When You Need It Most

It was one of those New York days when all you want in the world is for something, anything to come down fromBetwitched or Zeus' cloud or the time space portal to Northern New Mexico and transport you like smoke to somewhere far, far away. It was also one of those days when John Atkinson and I were torturing each other with visions of our old home in Santa Fe and the steaming bowls of green chile stew we each now crave like dogs. "Hurry up, Tie off the vein, get the sopapillas ready for after…"

After we rode the elevator down at day's end and discovered to our dismay that Madison Avenue was still in front of the building, full of buses and potholes, as opposed to say an idyllic view of the Sangre de Cristo Mountains, we both exhaled and began the nightly slog to the subway.

Later on my train, with my consciousness deep into the Dining Out section of the The New York Times, its best weekly special section by far, I look up to see a short, fuzzy–haired guy in a cowboy hat who had a small guitar amp and speaker slung across his belly in a way that reminded me of an accordion. On top of the amp he had an iPod. In one hand he held a trumpet.

"Merry Christmas New York," he boomed before activating the iPod. Suddenly, he was playing the trumpet along with the instrumental track of "White Christmas." Then "Frosty the Snowman." His brass tone was pleasant. He was in tune. He wasn't unduly harsh or loud. Between toots he was grinning like a madman. It wasn't green chile stew but I have to say I was pretty amused.

About halfway through his act, he took off his cowboy hat and hung it by its string chinstrap over the bell of the trumpet. He then began to walk slowly through the subway car, still playing, while people threw dollar bills into the hat. Subway performers are nothing new. They come in all sizes, shapes and levels of musical talent. From the Chinese guys on platforms who play Beethoven's Fifth on those damned screechy string instruments to the Norteno bands who could have aboveground gigs in someplace like New Mexico or Texas, they're all a pretense for extracting cash. Most are pretty sad musically. But this guy was serious fun. Even hardened New Yorkers, the kind who while reading can instinctively lift their feet so the blood or vomit doesn't slosh on them, were rolling their eyes and smirking at his fairly novel performance. When I gave him a five dollar bill he began digging in his shirt pocket for change. I shook my head and pointed to him to say: it's yours. He broke out in a huge disbelieving grin.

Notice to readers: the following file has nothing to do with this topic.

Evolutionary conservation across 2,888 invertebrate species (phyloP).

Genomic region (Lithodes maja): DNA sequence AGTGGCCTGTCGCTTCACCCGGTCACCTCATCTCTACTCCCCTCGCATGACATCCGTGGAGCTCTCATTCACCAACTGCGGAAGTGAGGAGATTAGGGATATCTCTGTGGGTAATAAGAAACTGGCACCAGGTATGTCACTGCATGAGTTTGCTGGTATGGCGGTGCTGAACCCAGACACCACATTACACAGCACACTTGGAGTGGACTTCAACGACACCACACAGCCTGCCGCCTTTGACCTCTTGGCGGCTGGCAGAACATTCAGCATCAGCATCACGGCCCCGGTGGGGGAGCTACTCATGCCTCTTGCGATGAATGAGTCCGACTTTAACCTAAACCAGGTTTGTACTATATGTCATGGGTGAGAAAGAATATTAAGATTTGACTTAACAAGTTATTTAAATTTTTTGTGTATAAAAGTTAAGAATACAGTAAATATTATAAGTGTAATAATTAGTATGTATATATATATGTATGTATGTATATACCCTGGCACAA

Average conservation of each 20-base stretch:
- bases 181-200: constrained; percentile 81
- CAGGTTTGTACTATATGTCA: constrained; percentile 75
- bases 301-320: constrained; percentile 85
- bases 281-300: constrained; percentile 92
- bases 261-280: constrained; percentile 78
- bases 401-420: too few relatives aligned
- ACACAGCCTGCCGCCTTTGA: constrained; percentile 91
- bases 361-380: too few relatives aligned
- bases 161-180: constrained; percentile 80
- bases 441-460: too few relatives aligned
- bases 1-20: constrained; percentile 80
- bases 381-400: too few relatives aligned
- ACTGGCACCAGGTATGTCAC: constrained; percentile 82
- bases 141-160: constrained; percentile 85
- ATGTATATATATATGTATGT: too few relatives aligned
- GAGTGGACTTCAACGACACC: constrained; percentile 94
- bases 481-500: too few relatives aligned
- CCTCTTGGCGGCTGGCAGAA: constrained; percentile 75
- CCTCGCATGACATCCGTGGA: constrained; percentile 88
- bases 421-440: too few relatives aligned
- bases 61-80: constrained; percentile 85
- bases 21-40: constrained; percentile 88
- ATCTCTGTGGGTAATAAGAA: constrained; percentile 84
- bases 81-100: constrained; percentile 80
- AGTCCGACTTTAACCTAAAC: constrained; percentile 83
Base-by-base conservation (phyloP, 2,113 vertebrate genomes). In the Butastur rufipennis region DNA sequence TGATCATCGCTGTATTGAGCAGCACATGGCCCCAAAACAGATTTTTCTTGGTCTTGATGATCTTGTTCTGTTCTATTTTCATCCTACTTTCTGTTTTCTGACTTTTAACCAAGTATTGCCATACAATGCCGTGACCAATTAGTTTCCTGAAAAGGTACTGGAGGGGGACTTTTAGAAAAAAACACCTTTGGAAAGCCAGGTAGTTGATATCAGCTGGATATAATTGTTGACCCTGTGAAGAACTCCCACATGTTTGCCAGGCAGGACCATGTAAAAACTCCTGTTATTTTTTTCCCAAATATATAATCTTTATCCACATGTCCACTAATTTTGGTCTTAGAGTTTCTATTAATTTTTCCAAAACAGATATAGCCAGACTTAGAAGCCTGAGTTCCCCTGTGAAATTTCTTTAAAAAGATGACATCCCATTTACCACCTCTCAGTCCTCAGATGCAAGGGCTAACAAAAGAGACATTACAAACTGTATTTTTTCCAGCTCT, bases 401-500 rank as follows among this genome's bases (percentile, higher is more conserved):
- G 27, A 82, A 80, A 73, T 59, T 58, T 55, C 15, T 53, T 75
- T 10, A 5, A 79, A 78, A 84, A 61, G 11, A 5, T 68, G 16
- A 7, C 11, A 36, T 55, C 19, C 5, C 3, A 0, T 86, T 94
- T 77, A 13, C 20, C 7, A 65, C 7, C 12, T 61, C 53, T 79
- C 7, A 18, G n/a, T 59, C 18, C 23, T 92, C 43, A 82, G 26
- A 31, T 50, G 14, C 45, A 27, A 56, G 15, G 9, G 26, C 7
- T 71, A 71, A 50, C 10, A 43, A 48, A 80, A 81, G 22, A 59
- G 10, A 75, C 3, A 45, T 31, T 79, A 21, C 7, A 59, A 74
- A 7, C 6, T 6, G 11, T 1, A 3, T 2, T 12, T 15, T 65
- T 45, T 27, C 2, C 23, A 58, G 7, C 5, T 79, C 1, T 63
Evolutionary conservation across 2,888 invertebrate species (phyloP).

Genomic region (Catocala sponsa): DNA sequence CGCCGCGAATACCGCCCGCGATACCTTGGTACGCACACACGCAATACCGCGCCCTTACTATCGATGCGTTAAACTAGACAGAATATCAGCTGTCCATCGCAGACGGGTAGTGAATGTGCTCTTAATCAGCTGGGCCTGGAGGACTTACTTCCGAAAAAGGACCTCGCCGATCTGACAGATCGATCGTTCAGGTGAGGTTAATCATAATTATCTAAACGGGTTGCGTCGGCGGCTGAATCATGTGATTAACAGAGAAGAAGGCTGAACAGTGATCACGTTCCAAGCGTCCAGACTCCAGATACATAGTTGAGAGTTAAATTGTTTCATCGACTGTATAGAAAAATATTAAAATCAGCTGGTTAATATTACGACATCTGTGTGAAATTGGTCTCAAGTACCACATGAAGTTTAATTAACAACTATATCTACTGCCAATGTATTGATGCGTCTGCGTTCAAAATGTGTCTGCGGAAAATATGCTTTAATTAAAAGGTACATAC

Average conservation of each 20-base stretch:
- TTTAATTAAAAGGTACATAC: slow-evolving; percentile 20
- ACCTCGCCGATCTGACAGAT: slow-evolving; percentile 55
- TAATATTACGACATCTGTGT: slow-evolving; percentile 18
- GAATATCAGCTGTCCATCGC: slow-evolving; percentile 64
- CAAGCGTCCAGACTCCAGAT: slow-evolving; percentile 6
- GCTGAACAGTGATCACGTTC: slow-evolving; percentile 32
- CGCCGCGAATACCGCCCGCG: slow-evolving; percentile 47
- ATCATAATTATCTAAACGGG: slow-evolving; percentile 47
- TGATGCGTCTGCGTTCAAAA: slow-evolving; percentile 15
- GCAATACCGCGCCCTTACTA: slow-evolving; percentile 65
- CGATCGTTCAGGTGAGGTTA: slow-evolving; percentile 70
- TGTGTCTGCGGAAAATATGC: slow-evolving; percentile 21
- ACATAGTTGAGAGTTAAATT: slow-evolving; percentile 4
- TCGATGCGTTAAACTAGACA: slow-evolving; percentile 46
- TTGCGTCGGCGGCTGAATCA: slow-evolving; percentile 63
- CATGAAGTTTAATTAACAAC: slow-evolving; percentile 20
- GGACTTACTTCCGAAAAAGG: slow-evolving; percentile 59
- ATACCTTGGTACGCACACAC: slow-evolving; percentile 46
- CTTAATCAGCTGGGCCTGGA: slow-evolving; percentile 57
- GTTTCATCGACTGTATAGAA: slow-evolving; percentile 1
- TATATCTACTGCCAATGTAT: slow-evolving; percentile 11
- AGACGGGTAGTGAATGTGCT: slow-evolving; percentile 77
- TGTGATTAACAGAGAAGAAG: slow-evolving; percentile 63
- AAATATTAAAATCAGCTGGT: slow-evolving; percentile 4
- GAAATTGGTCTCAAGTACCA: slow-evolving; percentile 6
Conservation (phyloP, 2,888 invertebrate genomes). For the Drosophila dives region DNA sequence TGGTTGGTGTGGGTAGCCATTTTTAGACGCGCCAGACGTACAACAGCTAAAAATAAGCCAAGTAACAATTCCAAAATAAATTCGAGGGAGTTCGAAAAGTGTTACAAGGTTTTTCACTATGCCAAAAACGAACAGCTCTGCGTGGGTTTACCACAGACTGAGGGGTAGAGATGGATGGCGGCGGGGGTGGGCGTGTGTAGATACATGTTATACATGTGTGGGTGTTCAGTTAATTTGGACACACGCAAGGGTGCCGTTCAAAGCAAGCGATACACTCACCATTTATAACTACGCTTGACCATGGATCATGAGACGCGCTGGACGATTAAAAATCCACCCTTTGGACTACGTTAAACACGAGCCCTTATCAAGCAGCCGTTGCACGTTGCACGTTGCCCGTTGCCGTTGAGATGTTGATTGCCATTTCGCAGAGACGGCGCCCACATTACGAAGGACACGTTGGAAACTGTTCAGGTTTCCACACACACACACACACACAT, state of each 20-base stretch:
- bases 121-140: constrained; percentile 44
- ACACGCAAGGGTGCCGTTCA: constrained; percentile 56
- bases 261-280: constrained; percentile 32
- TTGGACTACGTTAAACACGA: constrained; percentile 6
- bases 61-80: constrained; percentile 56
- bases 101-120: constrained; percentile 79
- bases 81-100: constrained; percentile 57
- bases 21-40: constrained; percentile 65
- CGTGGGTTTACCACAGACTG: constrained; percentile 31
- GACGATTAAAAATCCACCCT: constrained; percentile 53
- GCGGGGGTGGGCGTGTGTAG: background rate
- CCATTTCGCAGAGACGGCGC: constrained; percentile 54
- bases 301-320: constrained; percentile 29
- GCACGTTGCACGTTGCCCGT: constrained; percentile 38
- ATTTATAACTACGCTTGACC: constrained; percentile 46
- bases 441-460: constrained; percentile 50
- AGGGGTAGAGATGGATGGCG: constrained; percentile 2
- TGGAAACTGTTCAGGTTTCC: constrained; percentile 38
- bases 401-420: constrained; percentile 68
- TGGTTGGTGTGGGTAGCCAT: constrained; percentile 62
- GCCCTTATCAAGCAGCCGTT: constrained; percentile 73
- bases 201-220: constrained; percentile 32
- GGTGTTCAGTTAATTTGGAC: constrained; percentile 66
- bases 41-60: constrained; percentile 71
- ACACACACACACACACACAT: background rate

And to think I was sick of New York.

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COMMENTS
Anthony F. Venturo's picture

Ahh! Some of lifes finest moments come at you unexpectedly.Tony Venturo

Stephen Mejias's picture

Great post, RB. I needed that.

Donald's picture

Boy does that ring a bell - here in New Orleans they are a dime a dozen - most with an attitude. I have seen some great talent as well though!

Al Marcy's picture

When this Mixed Blessing Disease moved me from my exciting life as an international code droid (OK, I got permenently sick after my first out of country experience) to my new life as a bedbug, it took me a long time to accept that the Universe is OK, just I am sick. Now, one week into year ten, my Audio Dungeon sounds better than ever - my meds even let me feel hopeful, occasionally, sort of ... well, not personally, but, generally ;)

louopes's picture

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